) runaway success in digital music is simple: It was first to figure out a formula for selling songs over the Internet that resonated with consumers. For starters, it developed the super-cool, and now iconic, iPod digital music player. Then, it created the iTunes Music Store, where consumers have purchased more than 500 million tracks at 99 cents a pop.
But there's one form of digital distribution that Chief Executive Steve Jobs hasn't felt compelled to pursue -- online music-subscription services that let users essentially rent rather than own their tunes for a flat monthly fee. Jobs has frequently argued that people want to own, not rent their music.
QUESTIONS APLENTY. Jobs's opinion may not have changed, but Apple has at least given subscriptions a closer look. Two music executives tell BusinessWeek Online that Apple began asking questions about the subscription model earlier this summer, soon after Internet giant Yahoo (YHOO
) unveiled a subscription service called Music Unlimited in early May.
While Apple told those music-industry execs that it had no concrete plans at the time, it expressed interest in the strategy of potential new entrants, such as e-tailer Amazon.com (AMZN
) and search powerhouse Google (GOOG
). According to the sources, it was the first time Apple staffers asked so many questions about the subscription model.
That doesn't mean Apple is considering a move into this segment of the market. Indeed, says one of the sources, Apple would likely consider such a move only if one of its rivals began to make serious inroads into its market dominance. For now, Apple is more focused on making the most of its current model. For example, it recently launched the iTunes store in Japan.
NEXT BIG THING? Apple is under very little pressure to get into the subscription game at the moment. So far, only 2 million or so users have signed up for offerings such as RealNetworks' (RNWK
) Rhapsody service or one from Napster (NAPS
). Even Yahoo's 3-month-old offering, although priced at less than half of the others at just $60 a year, has failed to make big headway so far (see BW Online, 6/28/05, "Dancing to the Digital Beat").
What's more, say many analysts, Apple has the luxury of time. Until another portable music player arrives on the market and gives the iPod a run for its money, it's unlikely one of the music-subscription services will take off in a big way. After all, most people who want digital music want to be able to hear it on a portable player. But the iPod, which is designed to work only with iTunes, won't operate with the subscription services.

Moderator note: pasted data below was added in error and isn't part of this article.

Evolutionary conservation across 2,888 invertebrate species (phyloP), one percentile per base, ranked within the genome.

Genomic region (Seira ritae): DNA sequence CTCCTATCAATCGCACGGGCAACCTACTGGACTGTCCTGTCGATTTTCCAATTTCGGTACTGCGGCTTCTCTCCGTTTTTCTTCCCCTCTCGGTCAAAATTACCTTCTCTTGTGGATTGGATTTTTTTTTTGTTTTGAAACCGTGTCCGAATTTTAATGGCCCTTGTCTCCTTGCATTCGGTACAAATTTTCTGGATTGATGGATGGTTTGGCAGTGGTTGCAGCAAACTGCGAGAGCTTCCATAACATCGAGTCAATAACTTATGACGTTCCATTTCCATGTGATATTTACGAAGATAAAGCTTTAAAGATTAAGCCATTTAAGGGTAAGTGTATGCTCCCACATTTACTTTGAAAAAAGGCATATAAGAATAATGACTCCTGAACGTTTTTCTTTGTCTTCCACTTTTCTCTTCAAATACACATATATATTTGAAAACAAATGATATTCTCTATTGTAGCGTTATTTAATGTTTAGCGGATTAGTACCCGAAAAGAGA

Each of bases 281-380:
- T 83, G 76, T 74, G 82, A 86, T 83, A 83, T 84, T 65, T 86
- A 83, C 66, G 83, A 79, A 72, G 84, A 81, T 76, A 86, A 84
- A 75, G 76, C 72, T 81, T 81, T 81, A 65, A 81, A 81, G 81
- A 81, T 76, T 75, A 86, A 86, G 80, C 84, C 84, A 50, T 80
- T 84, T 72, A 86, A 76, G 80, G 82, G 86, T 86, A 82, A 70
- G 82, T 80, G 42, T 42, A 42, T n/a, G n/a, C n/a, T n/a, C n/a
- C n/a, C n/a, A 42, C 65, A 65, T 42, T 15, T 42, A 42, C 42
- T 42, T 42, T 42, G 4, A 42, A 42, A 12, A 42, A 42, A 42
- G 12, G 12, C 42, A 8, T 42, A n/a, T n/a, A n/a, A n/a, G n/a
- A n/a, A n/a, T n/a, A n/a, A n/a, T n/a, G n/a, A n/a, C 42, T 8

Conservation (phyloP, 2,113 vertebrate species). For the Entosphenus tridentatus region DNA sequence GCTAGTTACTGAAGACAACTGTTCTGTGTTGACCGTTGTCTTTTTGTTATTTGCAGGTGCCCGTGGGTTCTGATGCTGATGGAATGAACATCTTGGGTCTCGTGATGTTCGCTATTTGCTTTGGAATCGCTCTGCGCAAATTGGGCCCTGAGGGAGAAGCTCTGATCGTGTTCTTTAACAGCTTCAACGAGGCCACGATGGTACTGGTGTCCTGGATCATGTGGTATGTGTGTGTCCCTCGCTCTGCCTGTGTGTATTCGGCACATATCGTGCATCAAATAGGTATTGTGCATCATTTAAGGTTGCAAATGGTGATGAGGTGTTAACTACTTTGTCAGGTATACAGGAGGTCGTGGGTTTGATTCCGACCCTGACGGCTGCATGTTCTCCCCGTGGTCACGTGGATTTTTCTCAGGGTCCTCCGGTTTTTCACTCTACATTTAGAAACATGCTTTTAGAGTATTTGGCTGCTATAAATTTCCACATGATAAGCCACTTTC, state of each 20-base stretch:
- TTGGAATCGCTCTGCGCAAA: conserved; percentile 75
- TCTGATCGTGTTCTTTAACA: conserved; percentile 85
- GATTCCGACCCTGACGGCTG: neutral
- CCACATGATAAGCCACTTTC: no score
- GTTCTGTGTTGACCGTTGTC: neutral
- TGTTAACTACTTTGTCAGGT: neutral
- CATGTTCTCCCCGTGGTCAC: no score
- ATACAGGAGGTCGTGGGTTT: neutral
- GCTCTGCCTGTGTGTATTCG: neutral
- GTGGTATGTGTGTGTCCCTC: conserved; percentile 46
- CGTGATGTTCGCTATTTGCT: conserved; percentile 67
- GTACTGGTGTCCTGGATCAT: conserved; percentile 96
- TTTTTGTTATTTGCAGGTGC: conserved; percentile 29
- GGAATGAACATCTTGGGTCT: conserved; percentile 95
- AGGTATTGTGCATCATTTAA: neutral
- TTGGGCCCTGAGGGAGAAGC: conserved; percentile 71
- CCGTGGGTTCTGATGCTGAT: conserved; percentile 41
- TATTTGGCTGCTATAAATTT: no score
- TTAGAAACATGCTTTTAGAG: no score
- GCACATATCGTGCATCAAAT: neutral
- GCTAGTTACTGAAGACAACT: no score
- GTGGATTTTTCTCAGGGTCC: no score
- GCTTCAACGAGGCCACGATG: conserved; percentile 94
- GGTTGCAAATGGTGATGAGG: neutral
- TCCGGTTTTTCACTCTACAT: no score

Still, many industry analysts believe subscriptions will ultimately be a big deal. Jupiter Research predicts they'll garner higher revenues than iTunes-like download stores within a few years. Customers pay a monthly fee for unlimited access to around 1 million songs that they can play on their PCs, home networks, and MP3 players.
MOVING HARDWARE. While consumers don't actually own the music they hear, they can play any song as often as they like -- so long as they keep paying the bill. Analysts say that's not only a good deal for consumers but also could provide both music labels and digital-music outfits, such as Apple, a nice and steady stream of recurring revenue via those monthly payments.
Sounds like a win-win for the companies and the customers. But Apple's strategic goal is not to sell music. It's to sell iPods.
Selling songs is marginally profitable and helps Apple keep the support of the music labels. But the iPod is the reason for Apple's runaway success in recent years. Sales of the device soared 343% in the quarter that ended July 31, when the iPods brought in nearly a third of Apple's $3.5 billion in sales.
APPLE'S MOVE. There's no shortage of rivals intent on figuring out ways to crash Apple's music party. Amazon last week posted a job opening for a digital-music service, though the company hasn't announced one yet. And upstarts such as Mercora, iMesh, and Peer Impact are working on and offering different versions of commercial music-sharing networks.
Still, regardless of how many analysts, entrepreneurs, or current subscription customers think these services are the future of digital music, Apple may hold the key to it ever arriving. With Arik Hesseldahl in New YorkGreen is BusinessWeek's Internet editor in New York, and
Burrows is Computer editor in BusinessWeek's Silicon Valley bureau